NY Times -- "Over most of the past decade, budget deliberations in Michigan have taken on a glum and familiar monotony: What do we cut now?
But the state that experienced an economic downturn earlier, deeper and longer than most of the rest of the country has made an unlikely discovery as its officials closed out its latest financial books: Michigan has a $457 million surplus.
Even more surprising: Revenues, which had sunk or had been mostly flat for all but one year since 2000, have grown. Not a lot, but grown.
Lately signs have shifted. Manufacturing jobs, often declared dead by frustrated workers, have picked up. United States automakers have increased production, saying sales are up, and General Motors, only a few years after a federal rescue and bankruptcy, recaptured in 2011 a crown some thought was merely a dusty memory — that of the world’s largest automaker.
In part, as a result, the unemployment rate in Michigan, which reached 14.1 percent in 2009 and had regularly been among the worst several states in the nation, has lately been among states showing the most significant and continuing rates of improvement, though at 9.3 percent in December it is still above the national average.
By the close of the state’s 2011 budget year, in September, Michigan had collected $8.8 billion in general fund revenues — more than $1 billion less the amount collected in, say, 2000, but noticeably up from the $7.6 billion in Michigan’s coffers in 2010, thanks to growth in state income and sales tax revenues. Officials are now projecting $632 million more in revenues over the next two years than they had been expecting."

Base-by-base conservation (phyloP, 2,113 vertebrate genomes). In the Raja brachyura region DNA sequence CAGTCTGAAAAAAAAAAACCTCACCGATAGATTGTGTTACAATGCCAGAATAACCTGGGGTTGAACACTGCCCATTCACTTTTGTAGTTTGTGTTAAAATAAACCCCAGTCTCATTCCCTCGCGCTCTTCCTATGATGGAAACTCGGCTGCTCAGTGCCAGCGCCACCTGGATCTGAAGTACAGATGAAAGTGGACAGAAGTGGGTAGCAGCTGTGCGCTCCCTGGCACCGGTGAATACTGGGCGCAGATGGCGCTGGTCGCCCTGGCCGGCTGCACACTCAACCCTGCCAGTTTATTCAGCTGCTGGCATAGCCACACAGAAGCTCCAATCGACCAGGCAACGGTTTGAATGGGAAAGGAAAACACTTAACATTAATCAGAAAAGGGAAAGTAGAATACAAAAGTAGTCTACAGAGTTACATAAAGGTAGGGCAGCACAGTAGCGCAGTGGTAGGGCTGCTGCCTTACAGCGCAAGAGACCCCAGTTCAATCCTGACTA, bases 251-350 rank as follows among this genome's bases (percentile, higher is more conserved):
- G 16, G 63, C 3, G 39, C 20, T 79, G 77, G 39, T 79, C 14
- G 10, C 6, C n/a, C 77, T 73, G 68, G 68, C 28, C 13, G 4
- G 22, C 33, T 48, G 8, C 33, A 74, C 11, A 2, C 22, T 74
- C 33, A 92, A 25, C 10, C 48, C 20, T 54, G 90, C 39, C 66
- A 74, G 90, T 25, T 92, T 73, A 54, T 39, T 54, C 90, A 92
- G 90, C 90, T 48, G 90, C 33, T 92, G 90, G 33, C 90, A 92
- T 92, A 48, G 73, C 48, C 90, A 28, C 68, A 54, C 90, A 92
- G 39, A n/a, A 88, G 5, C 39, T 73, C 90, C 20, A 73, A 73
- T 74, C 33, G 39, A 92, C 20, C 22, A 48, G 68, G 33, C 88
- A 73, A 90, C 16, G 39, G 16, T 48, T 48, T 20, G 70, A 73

After leading the country for most months in 2008 and 2009 with the highest jobless rate in the country, Michigan's economy has now recovered to the point that it ranked No. 11 for the month of December
. Nine states and even the District of Columbia at 10.4%
had higher jobless rates than Michigan's December 9.3% rate. Nevada now ranks No. 1 in the country at 12.6% and more than three percentage points above Michigan, and California has the second highest state jobless rate for December at 11.1%, almost two full points above Michigan.